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January 1965

Infant Ophthalmoscopy and Gonioscopy Without General Anesthesia

Author Affiliations

Pittsburgh; San Francisco
From the Department of Ophthalmology, University of California Medical Center, San Francisco.

Arch Ophthalmol. 1965;73(1):55-57. doi:10.1001/archopht.1965.00970030057013

Direct and indirect ophthalmoscopy in infants is always frustrating and frequently incomplete or impossible without general anesthesia. Infant gonioscopy is rarely even attempted with the child awake. A Koeppe type gonioscopic lens has been modified so that with its use these examinations may be accomplished in a high percentage of infants without subjecting them to general anesthesia.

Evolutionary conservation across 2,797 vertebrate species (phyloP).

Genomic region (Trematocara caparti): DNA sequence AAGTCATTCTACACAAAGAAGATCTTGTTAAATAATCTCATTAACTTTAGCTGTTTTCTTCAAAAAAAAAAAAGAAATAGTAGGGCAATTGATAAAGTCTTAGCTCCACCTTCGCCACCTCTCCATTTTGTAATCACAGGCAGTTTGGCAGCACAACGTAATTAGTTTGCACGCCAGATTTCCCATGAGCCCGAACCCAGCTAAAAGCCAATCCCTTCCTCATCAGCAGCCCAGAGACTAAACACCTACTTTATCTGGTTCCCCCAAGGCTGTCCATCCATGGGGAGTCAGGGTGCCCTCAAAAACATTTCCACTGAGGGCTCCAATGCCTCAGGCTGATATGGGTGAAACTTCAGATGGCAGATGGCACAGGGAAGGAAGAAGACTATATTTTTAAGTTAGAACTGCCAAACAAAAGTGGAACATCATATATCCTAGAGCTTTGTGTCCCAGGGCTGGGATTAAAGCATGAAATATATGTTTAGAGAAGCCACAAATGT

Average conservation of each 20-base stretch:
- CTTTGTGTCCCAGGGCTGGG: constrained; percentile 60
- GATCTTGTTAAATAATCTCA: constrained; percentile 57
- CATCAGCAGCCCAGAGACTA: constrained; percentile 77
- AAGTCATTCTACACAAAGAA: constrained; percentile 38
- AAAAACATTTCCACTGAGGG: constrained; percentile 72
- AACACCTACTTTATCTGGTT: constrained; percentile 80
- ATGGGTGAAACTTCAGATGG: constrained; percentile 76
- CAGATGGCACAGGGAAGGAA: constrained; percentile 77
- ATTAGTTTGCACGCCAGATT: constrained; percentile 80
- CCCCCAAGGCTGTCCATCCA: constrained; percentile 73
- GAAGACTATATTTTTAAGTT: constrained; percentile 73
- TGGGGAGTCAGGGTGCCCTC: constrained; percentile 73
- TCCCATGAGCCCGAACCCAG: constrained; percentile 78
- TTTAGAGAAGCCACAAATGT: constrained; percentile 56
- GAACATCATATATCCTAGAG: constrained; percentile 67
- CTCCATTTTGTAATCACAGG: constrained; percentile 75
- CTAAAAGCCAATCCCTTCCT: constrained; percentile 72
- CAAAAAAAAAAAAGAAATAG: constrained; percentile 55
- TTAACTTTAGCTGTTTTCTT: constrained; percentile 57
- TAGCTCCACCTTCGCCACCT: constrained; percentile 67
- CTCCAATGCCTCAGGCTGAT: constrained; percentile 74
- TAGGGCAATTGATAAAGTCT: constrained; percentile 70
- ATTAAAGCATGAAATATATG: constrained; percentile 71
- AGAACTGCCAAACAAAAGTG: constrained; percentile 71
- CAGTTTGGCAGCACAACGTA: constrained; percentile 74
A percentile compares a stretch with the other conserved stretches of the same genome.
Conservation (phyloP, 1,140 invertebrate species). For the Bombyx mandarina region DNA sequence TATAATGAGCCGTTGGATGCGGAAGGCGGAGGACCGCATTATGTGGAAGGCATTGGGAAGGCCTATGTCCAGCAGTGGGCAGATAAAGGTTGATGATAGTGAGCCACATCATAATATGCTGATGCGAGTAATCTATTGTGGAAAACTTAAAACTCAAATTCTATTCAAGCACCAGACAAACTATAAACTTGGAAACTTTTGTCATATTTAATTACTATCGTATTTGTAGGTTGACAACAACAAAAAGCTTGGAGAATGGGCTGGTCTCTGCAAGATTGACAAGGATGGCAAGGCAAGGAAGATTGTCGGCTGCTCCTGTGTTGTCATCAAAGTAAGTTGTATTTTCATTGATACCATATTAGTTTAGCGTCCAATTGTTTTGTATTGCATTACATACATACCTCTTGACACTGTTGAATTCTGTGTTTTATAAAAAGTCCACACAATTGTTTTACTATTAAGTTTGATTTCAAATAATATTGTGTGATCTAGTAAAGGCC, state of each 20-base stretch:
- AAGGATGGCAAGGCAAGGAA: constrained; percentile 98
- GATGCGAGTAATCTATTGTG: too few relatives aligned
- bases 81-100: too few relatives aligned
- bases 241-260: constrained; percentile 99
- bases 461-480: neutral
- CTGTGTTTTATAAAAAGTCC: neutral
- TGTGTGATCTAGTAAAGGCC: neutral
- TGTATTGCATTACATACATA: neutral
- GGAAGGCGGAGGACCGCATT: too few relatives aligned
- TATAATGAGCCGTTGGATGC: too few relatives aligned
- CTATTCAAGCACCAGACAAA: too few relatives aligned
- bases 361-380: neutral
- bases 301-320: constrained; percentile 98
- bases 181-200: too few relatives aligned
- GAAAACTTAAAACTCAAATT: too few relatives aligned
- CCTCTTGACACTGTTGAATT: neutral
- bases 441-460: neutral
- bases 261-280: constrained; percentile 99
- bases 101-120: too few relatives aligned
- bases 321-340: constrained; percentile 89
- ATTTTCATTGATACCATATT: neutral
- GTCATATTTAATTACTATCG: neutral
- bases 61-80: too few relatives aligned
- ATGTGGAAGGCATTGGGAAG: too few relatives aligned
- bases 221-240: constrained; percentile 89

This lens serves as an excellent lid separator, partially immobilizes the eye, optically dilates the pupil by 25%, and magnifies the angle structures by 40%. It increases the field of view of the fundus to approximately that seen by indirect ophthalmoscopy, thereby bringing more of the peripheral fundus into view and increasing the effective depth of focus of the direct ophthalmoscope. Most infant fundi can be viewed to the equator through an undilated pupil. Through a dilated pupil the more peripheral retina can be approached as readily as by indirect ophthalmoscopy. Should the